While I do think there are themes that are 'implicit' written within a game's cutscenes and gameplay (Even John McIntosh and Carolyn Petit say that the game's gameplay speaks more than its supposed story), I do think a lot of the themes feel unintentional and don't really want to comment on anything other than "We're just like GTA, buy us" or "We're just like Skyrim, buy us", etc.
So, to a lot of consumers, all of the ideas of games being political feel like overreach or in their terms "clickbait", as in trying almost too hard to link a seemingly unconnected game to real life events.
To me, who plays and enjoys a lot of games with cutscenes, such as games from Bioware, Telltale games, visual novels and even Quantic Dream, I can easily tell the set of values put on display because there are a limited set of options. Stuff always gets cut out from the final product so the question remains: why does this this option exist out of the thousands of other options that were cut out?
One example, in Heavy Rain, Madison has to find the nightclub to help Ethan find his son. The doctor invites her in and offers her a drink. Madison can drink the alcohol and go through a torture porn sequence where she has to run away from the doctor or not drink the alcohol and let the doctor go to another room. This entire torture porn sequence is avoidable and adds nothing or very little to the plot. But the question remains out of all the resources, why did the animators spend time making this scene?
To me, while themes are implicit, they're not always intentional, but rather a case of Monkey see, Monkey do. The video game industry is trying hard to become legitimate, so it ends up copying a lot of other works in the medium for that legitimacy. To me, a lot of the controversy surrounding Gamergate is more of people fighting the symptom and not the disease.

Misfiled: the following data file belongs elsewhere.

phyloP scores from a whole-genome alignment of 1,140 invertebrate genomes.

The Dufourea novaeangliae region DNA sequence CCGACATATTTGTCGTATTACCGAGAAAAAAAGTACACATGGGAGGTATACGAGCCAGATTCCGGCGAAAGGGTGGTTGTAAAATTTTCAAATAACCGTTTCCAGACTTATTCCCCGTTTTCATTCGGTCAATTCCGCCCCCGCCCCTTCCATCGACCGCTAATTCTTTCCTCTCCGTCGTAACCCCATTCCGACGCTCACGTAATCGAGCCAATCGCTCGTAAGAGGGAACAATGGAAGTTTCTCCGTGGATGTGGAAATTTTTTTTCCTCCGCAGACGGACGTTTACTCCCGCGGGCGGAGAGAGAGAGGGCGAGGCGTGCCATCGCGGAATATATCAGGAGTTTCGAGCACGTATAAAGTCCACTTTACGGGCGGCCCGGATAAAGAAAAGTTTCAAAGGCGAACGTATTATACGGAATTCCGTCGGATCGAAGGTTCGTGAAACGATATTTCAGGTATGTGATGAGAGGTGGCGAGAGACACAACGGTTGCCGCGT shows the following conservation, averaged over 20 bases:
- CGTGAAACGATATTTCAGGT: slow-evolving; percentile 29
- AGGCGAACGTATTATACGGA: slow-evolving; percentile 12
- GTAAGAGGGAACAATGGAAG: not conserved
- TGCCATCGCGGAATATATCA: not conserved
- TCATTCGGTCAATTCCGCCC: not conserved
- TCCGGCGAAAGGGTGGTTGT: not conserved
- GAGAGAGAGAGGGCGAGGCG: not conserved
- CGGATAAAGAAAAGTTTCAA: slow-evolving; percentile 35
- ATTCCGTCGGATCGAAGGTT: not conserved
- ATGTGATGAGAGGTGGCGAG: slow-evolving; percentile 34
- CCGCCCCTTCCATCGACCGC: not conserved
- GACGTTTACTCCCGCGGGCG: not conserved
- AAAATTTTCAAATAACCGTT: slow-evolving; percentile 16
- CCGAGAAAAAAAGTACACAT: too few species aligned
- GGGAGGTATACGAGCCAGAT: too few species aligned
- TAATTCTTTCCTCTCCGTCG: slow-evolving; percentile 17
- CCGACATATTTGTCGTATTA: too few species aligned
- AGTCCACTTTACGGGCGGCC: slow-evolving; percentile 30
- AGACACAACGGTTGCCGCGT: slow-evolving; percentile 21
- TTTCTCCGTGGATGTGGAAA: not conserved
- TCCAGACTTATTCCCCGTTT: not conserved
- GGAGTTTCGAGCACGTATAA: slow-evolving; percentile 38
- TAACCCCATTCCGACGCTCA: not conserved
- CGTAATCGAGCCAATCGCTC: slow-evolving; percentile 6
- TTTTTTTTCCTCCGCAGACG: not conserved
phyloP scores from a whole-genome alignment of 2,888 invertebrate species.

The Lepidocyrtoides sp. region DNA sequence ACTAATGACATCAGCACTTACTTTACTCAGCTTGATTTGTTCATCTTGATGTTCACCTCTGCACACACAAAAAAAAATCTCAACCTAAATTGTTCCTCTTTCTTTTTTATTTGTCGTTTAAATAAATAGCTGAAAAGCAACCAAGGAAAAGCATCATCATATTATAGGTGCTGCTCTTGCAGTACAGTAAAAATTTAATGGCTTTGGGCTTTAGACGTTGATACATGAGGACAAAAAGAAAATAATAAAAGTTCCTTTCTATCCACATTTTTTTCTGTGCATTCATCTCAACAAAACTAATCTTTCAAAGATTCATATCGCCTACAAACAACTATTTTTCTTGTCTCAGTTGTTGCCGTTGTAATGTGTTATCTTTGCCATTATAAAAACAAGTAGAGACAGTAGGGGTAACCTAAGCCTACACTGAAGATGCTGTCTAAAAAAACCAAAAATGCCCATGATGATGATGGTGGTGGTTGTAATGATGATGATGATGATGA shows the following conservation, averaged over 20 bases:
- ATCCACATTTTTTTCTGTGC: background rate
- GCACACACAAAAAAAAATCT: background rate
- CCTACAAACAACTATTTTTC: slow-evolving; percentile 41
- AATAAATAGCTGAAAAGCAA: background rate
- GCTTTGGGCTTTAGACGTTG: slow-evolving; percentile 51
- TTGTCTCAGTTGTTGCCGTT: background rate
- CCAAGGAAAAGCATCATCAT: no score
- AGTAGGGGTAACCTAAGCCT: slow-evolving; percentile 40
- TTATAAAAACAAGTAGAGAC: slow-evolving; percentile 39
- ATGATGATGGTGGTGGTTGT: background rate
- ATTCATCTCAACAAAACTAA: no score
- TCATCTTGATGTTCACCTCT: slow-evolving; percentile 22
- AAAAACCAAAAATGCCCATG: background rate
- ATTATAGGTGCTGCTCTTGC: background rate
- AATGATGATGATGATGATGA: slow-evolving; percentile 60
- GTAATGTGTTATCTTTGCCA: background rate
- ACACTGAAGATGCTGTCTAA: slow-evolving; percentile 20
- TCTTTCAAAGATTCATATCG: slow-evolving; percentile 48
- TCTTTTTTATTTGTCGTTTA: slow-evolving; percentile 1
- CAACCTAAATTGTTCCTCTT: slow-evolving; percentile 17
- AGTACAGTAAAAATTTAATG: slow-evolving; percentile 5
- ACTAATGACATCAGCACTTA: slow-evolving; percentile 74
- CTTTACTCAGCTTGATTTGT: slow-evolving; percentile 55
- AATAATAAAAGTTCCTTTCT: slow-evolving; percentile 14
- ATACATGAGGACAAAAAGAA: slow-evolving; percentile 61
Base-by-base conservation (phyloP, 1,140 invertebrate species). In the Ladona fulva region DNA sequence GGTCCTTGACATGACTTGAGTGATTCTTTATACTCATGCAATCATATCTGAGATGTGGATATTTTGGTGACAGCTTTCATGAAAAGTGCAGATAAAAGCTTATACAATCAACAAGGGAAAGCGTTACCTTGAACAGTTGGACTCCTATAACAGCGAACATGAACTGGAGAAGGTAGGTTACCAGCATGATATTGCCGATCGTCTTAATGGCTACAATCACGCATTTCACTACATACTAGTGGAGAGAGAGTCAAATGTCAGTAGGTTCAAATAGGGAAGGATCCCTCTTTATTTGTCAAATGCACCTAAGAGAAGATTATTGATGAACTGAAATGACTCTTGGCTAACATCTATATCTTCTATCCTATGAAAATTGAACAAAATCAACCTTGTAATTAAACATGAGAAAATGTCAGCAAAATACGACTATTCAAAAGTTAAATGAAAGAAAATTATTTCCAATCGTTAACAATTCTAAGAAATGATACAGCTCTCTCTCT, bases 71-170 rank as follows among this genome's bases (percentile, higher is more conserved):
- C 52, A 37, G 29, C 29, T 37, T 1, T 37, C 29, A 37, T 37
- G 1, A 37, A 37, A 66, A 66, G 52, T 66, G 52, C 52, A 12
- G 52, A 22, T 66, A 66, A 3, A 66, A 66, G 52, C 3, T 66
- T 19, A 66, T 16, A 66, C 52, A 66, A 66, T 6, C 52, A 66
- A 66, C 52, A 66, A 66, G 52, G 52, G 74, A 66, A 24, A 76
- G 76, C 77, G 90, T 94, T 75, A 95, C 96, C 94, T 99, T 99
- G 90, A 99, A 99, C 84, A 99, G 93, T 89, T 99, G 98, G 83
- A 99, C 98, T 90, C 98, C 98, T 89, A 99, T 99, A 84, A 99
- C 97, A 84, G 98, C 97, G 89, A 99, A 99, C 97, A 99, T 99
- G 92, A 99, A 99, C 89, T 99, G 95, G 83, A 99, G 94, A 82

Or, I could just be spewing a bunch of nonsense from my mouth.
That really could have been a junk drawer episode, based on how much you moved about. I haven't a clue what the reasoning behind this is, so if someone could explain whatever provocation there was, that'd be swell.
I actually love overanalysing stuff, it broadens the view and is fun to see things about a piece of media in a different perspective.
Like, I played portal so many times it's boring now, but then I read a political reading of the story and especially final boss fight yesterday and immediately started it up again to look for clues, and it was like WHOA, not really subtle, why did I not notice this before? So yeah, even if it's not what the authors intended, it can be read that way anyway and many people will do.
(Actually, there is an interesting video about authors intent on PBS idea channel: https://www.youtube.com/watch?v=SVm65tlhqw8
they use Neon Genesis Evangelion as an example)
That's why I like some of the game theory episodes, too, e.g. the one where he argues that Majoras Mask can be interpreted as an analogue to the Kübler-Ross stages of grief.
I think what people are primarily afraid of is that possibility of games needing a "checklist" of ethnic or social minorities that you HAVE to include in your game in order for your game to be considered "progressive", and if it's not "progressive" then it won't get good scores or attention. In other words, it stops becoming about how good someone's game is, but rather about how many external issues that game tries to push on the player. I'm all for more inclusion in games, but I don't want "checklists" that the "progressive" gaming media tries to push.
And yes, I realize my use of scarequotes might come off as trying to say that progressivism is a bad thing, which it's not, I just think what it means is debatable and that many people who call themselves progressives cling on only to the oldest/intellectually non-evolved version of it and then pretend like that is the only possible right version.